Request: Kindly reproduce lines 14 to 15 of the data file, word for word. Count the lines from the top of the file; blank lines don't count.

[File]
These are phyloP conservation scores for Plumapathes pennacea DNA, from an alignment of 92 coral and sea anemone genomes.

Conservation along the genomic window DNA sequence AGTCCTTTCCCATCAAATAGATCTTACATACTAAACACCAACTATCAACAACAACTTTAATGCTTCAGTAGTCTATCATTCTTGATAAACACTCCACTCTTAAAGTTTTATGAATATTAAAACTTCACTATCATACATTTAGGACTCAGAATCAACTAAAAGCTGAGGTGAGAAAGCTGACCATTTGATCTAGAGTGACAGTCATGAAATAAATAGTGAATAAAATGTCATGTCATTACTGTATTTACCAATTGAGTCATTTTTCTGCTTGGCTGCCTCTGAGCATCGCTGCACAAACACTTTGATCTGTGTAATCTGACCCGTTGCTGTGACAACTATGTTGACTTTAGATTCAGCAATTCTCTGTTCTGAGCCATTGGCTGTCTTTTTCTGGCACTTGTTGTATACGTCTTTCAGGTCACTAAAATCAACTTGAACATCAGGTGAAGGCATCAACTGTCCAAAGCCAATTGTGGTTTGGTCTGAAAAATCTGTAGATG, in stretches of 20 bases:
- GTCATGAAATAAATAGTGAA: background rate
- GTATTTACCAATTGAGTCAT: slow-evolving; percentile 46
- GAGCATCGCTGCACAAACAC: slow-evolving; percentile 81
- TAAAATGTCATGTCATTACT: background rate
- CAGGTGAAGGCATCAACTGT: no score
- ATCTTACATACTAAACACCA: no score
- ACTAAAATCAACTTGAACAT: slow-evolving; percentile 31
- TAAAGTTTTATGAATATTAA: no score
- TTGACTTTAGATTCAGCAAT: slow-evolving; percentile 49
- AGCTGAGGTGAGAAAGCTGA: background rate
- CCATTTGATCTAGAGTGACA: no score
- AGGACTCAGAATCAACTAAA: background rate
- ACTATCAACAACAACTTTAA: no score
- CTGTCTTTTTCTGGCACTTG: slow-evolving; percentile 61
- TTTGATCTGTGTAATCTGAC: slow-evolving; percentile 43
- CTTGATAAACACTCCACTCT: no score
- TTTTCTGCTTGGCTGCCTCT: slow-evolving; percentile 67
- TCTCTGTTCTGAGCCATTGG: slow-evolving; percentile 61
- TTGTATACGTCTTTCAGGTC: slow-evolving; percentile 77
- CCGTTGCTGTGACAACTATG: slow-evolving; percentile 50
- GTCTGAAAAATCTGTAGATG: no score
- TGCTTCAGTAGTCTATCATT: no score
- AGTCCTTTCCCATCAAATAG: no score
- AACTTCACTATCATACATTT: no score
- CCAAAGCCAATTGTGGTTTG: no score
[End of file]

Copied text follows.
- AGGACTCAGAATCAACTAAA: background rate
- ACTATCAACAACAACTTTAA: no score